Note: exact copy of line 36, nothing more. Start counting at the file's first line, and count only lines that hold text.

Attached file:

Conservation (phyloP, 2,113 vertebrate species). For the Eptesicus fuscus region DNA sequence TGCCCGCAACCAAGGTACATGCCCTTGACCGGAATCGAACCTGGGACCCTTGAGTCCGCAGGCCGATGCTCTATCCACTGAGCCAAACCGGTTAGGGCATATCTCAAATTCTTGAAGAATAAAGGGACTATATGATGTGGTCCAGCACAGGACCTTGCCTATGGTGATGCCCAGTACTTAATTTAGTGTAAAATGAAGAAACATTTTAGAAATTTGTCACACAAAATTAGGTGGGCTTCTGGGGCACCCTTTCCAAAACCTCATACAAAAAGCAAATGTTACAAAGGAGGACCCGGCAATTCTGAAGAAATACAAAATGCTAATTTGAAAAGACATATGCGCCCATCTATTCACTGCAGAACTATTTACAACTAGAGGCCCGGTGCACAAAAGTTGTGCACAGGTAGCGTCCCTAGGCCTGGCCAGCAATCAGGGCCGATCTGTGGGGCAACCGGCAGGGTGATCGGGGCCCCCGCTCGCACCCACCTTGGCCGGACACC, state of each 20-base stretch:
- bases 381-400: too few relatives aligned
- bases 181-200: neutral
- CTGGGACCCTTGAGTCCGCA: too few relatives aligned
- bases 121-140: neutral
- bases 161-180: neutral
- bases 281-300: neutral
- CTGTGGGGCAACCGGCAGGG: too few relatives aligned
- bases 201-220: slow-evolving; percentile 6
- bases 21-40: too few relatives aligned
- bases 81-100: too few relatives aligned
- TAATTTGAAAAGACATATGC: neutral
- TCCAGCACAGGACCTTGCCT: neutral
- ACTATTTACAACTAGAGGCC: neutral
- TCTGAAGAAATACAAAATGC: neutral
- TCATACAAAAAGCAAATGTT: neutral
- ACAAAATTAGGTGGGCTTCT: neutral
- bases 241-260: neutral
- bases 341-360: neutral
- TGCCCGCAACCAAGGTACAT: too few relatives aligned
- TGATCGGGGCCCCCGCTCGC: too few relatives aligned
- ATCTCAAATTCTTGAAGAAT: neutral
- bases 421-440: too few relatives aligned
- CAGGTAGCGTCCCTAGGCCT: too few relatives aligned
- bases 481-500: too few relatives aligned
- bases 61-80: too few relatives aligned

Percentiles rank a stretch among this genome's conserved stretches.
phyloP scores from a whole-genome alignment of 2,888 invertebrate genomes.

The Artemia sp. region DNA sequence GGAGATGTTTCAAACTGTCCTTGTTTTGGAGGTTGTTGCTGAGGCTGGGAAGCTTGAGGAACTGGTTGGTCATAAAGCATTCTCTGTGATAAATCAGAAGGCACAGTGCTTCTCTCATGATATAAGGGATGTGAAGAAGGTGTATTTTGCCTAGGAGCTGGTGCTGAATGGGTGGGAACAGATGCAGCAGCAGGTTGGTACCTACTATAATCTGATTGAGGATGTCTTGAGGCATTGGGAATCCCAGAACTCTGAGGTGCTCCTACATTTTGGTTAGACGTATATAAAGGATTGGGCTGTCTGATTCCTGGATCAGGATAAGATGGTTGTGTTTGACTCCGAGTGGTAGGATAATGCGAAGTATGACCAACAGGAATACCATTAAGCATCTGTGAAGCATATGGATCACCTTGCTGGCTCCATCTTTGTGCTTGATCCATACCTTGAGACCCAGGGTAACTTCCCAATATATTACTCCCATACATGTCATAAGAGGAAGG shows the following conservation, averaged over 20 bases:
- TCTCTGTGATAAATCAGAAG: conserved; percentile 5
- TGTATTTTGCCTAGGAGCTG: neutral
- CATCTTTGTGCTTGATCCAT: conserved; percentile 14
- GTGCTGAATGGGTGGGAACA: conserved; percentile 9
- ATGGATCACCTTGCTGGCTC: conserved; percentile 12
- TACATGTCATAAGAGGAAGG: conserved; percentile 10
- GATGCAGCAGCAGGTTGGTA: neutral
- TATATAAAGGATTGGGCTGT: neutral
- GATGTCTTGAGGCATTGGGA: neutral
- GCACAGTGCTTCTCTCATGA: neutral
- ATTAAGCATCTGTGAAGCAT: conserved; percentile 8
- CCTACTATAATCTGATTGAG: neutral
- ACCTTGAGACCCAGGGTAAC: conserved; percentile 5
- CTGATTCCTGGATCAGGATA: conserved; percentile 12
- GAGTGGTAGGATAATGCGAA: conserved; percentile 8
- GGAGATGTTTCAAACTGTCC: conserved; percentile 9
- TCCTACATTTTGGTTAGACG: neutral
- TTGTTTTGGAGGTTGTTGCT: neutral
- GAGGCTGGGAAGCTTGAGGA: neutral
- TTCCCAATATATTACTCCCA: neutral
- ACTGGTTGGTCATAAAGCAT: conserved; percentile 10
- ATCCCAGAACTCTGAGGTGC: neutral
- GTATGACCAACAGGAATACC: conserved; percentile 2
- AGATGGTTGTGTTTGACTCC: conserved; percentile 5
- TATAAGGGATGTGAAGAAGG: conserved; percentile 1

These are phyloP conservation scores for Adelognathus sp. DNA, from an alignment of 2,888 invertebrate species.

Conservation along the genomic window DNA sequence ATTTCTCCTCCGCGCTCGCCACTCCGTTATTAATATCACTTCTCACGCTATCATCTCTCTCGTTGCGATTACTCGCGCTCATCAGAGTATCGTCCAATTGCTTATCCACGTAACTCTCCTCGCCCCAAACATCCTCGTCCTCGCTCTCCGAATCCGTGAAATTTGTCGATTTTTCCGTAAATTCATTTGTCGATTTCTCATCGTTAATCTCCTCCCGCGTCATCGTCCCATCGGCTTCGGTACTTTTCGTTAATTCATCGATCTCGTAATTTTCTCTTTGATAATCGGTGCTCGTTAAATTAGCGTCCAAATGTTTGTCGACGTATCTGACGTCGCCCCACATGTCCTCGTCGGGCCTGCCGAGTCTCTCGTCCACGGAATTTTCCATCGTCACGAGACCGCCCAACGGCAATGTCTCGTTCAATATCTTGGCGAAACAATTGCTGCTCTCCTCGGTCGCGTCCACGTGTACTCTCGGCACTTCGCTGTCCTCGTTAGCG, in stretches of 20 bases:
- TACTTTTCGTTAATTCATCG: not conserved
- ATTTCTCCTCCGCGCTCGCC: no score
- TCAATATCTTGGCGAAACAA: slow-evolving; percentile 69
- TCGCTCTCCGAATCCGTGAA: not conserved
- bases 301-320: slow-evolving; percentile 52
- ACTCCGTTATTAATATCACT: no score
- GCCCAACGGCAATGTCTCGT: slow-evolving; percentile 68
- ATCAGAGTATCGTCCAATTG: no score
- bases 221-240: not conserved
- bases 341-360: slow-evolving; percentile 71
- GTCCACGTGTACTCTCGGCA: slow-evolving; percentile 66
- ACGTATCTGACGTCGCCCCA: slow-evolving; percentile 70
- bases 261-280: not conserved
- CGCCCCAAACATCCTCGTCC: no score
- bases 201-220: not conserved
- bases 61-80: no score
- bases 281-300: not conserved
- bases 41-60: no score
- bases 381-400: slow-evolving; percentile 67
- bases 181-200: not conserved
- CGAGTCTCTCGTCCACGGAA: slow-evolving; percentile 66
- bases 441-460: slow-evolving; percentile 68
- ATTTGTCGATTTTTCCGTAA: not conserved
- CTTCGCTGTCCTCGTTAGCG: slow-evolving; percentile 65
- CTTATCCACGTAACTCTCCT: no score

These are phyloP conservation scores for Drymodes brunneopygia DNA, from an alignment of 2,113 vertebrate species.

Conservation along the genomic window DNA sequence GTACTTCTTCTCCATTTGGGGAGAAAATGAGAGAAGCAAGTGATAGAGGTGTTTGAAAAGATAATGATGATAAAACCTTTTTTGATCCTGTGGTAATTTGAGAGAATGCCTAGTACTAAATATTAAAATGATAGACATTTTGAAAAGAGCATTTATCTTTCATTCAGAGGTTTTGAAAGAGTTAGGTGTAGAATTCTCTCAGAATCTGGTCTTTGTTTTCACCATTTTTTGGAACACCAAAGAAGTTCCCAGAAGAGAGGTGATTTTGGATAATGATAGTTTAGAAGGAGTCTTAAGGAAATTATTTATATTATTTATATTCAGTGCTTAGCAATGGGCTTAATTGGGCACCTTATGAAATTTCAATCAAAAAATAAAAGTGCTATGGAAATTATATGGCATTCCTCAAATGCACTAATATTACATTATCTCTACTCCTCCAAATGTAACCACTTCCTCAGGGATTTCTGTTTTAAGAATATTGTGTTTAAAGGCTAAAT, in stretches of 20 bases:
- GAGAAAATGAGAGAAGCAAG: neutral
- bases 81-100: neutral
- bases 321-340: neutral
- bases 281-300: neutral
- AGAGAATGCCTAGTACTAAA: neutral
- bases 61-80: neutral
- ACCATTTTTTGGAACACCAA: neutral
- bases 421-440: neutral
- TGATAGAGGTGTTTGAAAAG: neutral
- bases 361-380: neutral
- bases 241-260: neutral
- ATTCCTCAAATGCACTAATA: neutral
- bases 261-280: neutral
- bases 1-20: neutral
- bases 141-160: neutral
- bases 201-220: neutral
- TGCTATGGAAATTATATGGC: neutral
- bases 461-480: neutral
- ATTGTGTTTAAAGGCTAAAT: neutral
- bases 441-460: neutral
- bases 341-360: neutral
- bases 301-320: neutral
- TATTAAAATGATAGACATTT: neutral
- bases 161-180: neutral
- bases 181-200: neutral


- GATGCAGCAGCAGGTTGGTA: neutral